A video captures two Division of Wildlife Resources employees using their skills to help free an angry cougar that had become caught in a trap in Utah's Pine Valley Mountains in December 2015. The video depicts the terrifying moments the workers spend helping the animal get free.
The workers believe the cougar had accidentally gotten caught in a trap meant for other animals, according to KSL. Mark Ekins, one of the officers in the video, tells KSL that the experience was scary.
"If I wasn't nervous or started to lack respect for the power of that animal, it could potentially be very dangerous. I'm nervous and I'm extremely careful when doing it. ... I've probably only done three in my career that were as big as the one you saw," Ekins explains to KSL.
An adult cougar, like the one seen in the video, can weigh between 90 and 200 pounds. There is a healthy cougar population in Utah, particularly in the High Uinta mountains, according to Wild Aware Utah.
During the release, the workers slip a loop over the cougar's head to prevent him from attacking while they unhook his front leg. The cougar swipes, jumps and flails in an attempt to fight against the two men. One of the men even leaps over a rock to avoid the cat.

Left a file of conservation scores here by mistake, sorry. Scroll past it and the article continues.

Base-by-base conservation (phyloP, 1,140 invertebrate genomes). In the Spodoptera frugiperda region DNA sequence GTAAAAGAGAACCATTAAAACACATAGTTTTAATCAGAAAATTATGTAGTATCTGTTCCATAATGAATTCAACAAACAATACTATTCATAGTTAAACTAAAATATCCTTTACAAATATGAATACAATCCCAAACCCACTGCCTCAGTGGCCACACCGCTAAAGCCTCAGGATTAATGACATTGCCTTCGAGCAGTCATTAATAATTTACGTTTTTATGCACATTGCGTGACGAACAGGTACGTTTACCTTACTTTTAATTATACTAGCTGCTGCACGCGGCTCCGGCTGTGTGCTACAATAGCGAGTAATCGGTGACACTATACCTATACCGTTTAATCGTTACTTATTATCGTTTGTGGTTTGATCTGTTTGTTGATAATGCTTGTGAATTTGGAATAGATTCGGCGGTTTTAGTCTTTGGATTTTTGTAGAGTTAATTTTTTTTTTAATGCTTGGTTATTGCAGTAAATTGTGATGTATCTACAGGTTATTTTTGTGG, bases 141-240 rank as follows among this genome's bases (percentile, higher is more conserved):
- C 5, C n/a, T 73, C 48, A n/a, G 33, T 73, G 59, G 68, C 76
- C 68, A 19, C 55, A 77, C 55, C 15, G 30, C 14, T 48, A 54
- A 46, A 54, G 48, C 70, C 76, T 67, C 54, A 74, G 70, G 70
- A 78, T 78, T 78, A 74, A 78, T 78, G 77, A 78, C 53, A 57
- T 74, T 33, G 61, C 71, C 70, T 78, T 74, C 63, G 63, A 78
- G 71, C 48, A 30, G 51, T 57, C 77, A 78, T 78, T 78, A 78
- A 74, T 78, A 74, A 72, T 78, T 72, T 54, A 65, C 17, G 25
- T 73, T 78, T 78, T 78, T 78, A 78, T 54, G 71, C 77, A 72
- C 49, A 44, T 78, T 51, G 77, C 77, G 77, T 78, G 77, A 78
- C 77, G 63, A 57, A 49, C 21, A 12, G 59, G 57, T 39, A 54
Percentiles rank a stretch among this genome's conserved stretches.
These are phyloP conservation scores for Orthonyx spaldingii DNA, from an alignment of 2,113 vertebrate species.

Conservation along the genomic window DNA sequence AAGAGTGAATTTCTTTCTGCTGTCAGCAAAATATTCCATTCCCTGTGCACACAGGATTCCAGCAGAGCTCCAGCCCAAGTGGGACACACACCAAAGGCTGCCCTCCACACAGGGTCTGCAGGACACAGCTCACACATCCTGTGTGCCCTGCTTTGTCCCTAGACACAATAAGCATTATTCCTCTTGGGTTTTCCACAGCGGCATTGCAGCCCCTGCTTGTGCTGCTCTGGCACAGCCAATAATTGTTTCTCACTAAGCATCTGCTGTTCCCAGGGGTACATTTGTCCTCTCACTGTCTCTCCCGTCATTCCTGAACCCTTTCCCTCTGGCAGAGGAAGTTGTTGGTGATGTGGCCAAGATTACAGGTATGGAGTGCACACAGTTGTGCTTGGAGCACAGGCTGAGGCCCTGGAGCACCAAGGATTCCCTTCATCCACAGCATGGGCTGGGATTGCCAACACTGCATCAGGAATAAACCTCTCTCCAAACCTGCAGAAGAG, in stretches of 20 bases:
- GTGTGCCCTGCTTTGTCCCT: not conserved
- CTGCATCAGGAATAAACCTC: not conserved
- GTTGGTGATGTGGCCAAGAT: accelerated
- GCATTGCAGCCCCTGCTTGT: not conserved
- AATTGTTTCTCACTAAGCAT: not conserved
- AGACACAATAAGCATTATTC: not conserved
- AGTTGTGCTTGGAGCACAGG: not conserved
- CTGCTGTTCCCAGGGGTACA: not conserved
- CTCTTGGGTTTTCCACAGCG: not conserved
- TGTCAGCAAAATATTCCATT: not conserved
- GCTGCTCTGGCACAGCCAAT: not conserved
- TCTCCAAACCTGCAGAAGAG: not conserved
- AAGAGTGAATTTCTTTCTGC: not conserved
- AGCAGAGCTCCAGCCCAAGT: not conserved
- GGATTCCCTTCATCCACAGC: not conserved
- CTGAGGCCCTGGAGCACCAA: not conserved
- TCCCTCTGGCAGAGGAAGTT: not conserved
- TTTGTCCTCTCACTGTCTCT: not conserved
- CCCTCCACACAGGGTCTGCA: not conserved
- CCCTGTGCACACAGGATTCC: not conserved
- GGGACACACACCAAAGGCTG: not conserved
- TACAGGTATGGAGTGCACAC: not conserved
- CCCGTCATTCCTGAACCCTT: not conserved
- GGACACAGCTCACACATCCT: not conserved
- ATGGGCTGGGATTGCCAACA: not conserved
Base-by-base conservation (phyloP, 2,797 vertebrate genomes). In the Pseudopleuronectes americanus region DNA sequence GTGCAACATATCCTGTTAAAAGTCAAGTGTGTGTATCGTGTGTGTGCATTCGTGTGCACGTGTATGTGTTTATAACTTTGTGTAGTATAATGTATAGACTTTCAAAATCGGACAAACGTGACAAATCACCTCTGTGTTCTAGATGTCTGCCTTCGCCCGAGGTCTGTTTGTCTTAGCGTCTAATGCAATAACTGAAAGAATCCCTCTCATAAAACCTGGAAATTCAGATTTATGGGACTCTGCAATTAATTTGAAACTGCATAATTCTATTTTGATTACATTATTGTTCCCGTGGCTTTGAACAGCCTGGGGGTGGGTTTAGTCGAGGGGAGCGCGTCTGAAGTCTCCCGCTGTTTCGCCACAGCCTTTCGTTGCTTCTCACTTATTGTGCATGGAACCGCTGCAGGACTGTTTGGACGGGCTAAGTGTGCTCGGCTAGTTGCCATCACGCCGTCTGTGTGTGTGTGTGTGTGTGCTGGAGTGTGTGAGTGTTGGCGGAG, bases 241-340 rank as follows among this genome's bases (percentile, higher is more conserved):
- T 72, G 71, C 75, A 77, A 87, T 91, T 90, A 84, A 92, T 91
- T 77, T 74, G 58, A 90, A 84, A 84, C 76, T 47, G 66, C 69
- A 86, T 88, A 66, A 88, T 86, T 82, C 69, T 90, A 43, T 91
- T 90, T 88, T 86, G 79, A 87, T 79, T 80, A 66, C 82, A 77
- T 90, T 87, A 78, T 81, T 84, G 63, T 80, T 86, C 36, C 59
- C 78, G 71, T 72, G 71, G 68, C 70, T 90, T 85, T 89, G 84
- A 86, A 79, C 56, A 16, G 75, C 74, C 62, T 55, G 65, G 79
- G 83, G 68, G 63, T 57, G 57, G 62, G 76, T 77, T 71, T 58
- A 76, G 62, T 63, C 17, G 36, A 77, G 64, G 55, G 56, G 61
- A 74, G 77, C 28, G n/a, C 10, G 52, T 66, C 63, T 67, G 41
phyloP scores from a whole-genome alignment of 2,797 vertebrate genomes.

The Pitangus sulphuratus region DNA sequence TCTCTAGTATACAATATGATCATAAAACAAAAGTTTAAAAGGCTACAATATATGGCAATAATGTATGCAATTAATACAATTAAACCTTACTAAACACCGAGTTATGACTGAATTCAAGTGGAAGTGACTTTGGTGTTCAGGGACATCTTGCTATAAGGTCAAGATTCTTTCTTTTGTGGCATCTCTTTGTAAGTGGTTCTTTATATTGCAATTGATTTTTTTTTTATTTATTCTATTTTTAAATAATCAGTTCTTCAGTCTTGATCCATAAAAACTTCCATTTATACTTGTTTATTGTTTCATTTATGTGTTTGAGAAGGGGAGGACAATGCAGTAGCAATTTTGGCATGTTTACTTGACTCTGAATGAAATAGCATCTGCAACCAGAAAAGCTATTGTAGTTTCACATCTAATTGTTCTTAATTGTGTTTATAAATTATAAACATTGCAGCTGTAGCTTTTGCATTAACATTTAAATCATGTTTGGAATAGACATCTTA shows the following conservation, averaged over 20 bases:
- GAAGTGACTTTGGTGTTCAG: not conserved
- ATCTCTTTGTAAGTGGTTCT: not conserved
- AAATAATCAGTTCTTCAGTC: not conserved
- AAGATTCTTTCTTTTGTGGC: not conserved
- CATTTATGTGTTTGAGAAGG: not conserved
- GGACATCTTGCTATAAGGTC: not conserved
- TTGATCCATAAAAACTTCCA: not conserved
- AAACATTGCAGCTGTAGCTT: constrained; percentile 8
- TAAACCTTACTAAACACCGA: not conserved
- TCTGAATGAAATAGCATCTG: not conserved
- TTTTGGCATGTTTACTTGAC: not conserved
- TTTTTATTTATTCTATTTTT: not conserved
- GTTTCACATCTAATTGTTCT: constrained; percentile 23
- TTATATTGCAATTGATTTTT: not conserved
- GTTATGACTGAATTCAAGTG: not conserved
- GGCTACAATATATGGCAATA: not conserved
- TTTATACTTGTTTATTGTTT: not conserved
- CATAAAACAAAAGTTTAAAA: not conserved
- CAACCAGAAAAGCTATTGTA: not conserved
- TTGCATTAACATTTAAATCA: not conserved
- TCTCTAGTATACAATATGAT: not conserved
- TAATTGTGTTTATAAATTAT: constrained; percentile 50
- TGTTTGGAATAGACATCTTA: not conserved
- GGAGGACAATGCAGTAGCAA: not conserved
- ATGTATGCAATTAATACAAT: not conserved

During the rescue, Ekins is heard talking to the cougar, "I know, you're pissed. I'm pissed too. I don't want you in there any more than you want to be."
With the cat restrained with catch poles, they cover his face so that they can remove the trap from his paw. After they remove the trap, both men step away and watch until the cougar realizes he isn't caught anymore and takes off into wilderness.
Under Utah law it is illegal to intentionally trap a cougar. The trapping must be reported within 48 hours so that officials can remove the animal safely, according to KSL.